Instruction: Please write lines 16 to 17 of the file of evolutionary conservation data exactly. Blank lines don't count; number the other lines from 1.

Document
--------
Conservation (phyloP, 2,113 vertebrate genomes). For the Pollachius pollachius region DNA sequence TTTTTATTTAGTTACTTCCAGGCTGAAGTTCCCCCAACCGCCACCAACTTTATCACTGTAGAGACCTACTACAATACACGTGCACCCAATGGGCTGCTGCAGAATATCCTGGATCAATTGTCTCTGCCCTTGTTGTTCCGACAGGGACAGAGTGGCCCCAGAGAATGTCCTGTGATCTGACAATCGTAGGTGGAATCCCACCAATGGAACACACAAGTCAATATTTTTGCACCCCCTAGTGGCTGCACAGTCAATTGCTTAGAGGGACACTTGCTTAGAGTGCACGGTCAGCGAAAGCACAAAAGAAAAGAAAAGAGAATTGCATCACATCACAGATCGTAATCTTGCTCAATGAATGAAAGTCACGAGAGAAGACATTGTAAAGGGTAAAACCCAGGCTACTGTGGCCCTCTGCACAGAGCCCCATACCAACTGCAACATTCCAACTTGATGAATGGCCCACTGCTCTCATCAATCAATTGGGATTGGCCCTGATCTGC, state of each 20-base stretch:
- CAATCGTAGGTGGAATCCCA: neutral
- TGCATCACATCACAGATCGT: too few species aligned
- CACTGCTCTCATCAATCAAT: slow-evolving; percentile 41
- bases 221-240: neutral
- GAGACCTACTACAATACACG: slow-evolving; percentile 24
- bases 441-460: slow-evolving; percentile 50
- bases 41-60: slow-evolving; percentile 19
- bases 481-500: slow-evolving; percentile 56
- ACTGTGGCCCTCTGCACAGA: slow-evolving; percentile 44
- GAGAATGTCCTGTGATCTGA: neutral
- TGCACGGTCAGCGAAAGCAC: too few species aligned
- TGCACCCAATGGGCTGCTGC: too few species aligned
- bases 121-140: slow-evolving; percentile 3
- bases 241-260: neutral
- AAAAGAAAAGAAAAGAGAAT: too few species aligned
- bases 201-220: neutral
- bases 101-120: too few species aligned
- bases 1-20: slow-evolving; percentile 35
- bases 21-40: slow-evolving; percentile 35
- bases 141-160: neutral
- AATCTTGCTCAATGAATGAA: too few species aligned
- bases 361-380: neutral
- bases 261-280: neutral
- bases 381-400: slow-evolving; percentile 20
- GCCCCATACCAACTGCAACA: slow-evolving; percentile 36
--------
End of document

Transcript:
- AAAAGAAAAGAAAAGAGAAT: too few species aligned
- bases 201-220: neutral